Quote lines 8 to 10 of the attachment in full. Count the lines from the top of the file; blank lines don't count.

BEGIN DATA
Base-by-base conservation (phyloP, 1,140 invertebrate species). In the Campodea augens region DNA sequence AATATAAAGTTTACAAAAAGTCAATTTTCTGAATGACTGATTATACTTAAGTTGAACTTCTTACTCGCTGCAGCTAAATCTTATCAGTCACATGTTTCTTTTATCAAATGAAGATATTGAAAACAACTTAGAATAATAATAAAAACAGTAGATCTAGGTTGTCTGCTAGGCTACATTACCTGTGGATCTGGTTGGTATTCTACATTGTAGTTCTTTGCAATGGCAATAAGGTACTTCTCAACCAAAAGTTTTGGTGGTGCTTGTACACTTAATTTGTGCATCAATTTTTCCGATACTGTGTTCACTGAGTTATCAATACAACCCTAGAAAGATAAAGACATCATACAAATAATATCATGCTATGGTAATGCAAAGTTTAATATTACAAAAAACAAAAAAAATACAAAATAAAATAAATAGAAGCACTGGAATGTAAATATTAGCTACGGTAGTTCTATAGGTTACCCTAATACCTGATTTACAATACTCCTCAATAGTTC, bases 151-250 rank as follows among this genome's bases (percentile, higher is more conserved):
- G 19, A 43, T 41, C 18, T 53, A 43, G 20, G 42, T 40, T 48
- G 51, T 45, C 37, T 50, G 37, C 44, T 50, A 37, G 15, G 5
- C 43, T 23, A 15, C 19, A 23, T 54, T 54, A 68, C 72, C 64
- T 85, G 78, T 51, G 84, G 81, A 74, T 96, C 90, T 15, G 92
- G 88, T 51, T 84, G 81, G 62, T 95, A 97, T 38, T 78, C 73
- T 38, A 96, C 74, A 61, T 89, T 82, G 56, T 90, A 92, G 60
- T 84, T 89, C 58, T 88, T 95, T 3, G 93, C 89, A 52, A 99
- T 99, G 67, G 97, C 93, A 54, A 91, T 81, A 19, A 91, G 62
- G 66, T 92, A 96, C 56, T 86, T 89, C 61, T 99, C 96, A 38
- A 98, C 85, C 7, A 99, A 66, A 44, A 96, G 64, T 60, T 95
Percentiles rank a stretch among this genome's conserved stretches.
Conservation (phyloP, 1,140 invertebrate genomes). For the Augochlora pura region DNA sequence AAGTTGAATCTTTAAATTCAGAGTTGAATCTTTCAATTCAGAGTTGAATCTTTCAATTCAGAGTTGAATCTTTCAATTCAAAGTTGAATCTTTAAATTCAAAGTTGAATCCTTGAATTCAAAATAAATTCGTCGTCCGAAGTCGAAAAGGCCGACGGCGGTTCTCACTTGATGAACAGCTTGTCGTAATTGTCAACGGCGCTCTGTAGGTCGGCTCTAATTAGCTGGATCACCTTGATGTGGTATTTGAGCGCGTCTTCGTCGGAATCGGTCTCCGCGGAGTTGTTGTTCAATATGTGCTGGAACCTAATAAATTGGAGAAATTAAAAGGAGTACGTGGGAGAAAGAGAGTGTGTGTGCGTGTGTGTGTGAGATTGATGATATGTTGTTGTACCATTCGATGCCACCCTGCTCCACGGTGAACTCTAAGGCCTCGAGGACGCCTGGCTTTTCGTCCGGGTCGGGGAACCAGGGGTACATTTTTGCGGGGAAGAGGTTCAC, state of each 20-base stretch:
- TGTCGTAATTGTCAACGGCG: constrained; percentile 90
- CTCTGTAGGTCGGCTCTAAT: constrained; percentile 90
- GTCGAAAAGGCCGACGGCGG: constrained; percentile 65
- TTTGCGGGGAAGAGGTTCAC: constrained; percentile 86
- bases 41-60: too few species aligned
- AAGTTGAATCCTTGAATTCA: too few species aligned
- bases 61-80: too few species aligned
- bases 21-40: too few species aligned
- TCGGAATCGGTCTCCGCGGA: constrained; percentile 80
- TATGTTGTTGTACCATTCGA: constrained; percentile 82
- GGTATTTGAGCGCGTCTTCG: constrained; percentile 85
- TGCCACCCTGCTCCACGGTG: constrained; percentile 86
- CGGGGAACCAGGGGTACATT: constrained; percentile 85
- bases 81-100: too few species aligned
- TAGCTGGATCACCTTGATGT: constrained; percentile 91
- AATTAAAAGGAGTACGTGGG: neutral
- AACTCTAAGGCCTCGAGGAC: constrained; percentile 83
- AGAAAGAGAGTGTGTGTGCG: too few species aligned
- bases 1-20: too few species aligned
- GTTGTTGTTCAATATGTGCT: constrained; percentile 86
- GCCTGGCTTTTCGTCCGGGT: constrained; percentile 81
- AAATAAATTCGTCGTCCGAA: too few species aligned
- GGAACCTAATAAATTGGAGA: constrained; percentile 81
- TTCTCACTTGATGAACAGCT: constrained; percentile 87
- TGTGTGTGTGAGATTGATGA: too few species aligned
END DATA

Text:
- T 84, T 89, C 58, T 88, T 95, T 3, G 93, C 89, A 52, A 99
- T 99, G 67, G 97, C 93, A 54, A 91, T 81, A 19, A 91, G 62
- G 66, T 92, A 96, C 56, T 86, T 89, C 61, T 99, C 96, A 38